Edge computing examples abound beyond autonomous vehicles and mobile device connectivity. Real-world examples can prove the necessity of edge computing techniques for organizations.
While many network teams may not directly handle edge computing responsibilities, one factor they should consider is how teams can better monitor data they can't move to a different location for analysis. This issue is possible to tackle and overcome, and authors V.K. Cody Bumgardner and Caylin Hickey provide a real-world edge computing example in this Q&A. Insights from Bumgardner and Hickey provide helpful directions for IT teams to discover how they can use edge computing to analyze organizational data and gain valuable insights from it.
In their book Making Sense of Edge Computing, Bumgardner and Hickey provide fundamentals of edge computing for IT professionals, as well as key, real-world edge computing examples that already exist despite the concept's immaturity. The book is available now from Manning Publications Co. through the Manning Early Access Program.
Editor's note: The following interview was edited for length and clarity.
How has edge computing evolved to where it is today?
V.K. Cody Bumgardner: Fundamentally, our question is: Do you move data someplace to do something with it, or do you move functions to the data?
We've [experienced] an era of complete centralization. Go back as far as you want in computing, and everything was connected to a central host; whether in a mainframe or client server, data was centralized someplace. At that point, mostly everybody had the same level of access. You operated on the same platform, and the data you operated on was probably fixed.
This article is part of
Then, we started getting into distributed systems. If you look at the last five or six years, with how much data is generated on mobile devices, do we want to transmit all that data from somebody's cellphone, car or house to some cloud resource without knowing the data's value before?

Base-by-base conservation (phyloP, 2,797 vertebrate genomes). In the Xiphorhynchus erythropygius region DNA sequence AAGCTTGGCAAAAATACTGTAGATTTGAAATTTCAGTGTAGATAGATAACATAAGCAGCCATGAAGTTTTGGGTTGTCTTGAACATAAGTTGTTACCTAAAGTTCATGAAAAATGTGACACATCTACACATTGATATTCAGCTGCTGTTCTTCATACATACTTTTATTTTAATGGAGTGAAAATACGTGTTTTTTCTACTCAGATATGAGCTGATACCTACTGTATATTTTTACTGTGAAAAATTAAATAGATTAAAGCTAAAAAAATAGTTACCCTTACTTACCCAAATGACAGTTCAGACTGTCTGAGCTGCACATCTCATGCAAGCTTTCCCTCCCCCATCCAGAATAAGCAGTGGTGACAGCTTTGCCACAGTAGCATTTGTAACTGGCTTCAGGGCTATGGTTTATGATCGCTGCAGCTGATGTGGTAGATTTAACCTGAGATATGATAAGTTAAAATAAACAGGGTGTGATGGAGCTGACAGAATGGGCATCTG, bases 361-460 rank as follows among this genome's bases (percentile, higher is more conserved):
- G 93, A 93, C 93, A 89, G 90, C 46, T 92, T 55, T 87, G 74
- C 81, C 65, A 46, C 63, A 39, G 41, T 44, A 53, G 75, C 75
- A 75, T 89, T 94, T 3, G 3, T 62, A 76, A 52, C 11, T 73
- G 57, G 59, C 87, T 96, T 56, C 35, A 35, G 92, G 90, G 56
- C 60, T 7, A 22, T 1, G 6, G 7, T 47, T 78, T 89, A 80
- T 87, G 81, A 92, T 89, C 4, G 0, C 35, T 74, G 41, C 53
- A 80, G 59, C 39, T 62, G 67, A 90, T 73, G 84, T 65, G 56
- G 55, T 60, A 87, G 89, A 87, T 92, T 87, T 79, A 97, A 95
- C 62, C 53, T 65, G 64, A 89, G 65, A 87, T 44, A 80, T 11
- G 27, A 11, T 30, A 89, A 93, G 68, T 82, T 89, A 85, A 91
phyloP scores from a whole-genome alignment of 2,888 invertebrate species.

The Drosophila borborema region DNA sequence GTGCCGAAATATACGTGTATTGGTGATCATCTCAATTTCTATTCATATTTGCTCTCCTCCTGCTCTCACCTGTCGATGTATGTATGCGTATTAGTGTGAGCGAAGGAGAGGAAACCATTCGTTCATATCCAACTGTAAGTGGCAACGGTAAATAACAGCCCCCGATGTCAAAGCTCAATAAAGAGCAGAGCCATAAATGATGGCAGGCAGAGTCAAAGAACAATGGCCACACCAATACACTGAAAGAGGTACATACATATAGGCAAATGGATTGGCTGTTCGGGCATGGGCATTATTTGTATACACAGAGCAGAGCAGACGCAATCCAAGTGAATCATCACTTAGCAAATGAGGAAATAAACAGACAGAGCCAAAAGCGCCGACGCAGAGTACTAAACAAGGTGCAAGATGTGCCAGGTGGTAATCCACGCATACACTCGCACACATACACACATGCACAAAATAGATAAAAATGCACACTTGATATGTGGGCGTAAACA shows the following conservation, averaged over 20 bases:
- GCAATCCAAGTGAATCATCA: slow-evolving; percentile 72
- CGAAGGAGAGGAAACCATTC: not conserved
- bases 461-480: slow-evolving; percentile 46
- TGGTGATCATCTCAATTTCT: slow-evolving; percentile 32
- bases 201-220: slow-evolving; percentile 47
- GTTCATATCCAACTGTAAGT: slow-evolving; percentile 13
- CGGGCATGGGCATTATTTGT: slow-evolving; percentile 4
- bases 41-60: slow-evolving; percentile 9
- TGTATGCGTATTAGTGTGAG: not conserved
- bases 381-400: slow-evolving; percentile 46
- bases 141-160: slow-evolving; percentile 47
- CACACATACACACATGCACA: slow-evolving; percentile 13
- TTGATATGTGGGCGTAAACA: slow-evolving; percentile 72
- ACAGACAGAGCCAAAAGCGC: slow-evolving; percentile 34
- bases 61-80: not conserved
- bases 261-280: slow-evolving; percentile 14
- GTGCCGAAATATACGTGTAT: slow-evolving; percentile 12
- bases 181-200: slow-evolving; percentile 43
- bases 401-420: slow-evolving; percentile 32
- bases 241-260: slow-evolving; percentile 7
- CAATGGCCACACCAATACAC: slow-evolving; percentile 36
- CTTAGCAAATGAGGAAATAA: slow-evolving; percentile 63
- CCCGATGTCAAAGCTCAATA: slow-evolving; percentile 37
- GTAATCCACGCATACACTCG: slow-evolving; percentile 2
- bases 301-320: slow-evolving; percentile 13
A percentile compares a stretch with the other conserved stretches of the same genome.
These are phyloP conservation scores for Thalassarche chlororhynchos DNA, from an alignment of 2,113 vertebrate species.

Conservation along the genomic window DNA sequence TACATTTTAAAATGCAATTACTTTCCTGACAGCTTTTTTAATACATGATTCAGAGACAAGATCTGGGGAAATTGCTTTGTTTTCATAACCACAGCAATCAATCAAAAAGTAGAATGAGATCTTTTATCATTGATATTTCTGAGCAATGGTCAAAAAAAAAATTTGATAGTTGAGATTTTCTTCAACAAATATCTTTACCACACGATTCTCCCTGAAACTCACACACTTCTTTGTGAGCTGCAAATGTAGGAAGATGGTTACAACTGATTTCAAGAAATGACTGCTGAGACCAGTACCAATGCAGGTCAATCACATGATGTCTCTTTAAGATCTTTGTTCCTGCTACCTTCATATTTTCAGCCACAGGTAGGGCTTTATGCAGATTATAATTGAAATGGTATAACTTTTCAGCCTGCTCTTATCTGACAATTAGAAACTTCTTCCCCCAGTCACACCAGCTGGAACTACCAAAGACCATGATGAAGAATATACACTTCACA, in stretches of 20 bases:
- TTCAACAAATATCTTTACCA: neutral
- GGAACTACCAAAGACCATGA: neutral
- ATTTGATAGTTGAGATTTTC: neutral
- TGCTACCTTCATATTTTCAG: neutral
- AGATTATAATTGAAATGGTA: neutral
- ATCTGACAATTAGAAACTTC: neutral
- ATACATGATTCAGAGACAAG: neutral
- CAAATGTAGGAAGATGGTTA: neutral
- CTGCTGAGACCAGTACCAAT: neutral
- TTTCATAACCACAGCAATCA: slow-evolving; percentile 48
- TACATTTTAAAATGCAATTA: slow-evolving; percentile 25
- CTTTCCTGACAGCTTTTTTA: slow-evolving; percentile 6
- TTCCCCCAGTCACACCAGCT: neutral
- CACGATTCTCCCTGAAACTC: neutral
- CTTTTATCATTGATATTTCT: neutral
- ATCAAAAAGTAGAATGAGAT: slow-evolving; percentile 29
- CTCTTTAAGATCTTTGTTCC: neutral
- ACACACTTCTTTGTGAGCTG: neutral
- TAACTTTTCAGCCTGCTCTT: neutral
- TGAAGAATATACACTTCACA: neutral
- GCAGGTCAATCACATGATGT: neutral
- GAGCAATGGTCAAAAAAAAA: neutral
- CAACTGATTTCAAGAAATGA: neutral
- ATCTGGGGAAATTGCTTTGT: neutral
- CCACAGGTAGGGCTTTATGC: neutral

How do we go about managing a bunch of devices that generate data all over the place? We need to harvest some of that data and, sometimes, [react] to it as fast as possible. How do we do that? A lot of the edge part of edge computing initially was from a device standpoint, but edges can be anywhere. In the end, it's computing not just from my phone to a remote hub, but potentially something in a house or city and an intermediate spot in between.
[Edge computing] started out as a necessity because of the way data generation and computing progressed. The techniques that make up edge computing will be required to extract the most value from data. It is a necessity -- not necessarily for a particular technology, but for a computational technique going forward as we generate more data.
Caylin Hickey: It's taking advantage of the different data that can exist on a device now. As the number of devices grows and the quality and variety of data grow, you can't send all that back to a central server. So, you may push these tests to devices, act on them there, and glean or state changes to push back and learn from these devices instead, as a way to combat the growth of data.
Bumgardner: For example, there's a processor on the phone I can run. At what point am I collecting more data than I can generate on the phone? At what point is that data so valuable it needs to be pushed to some higher-level device?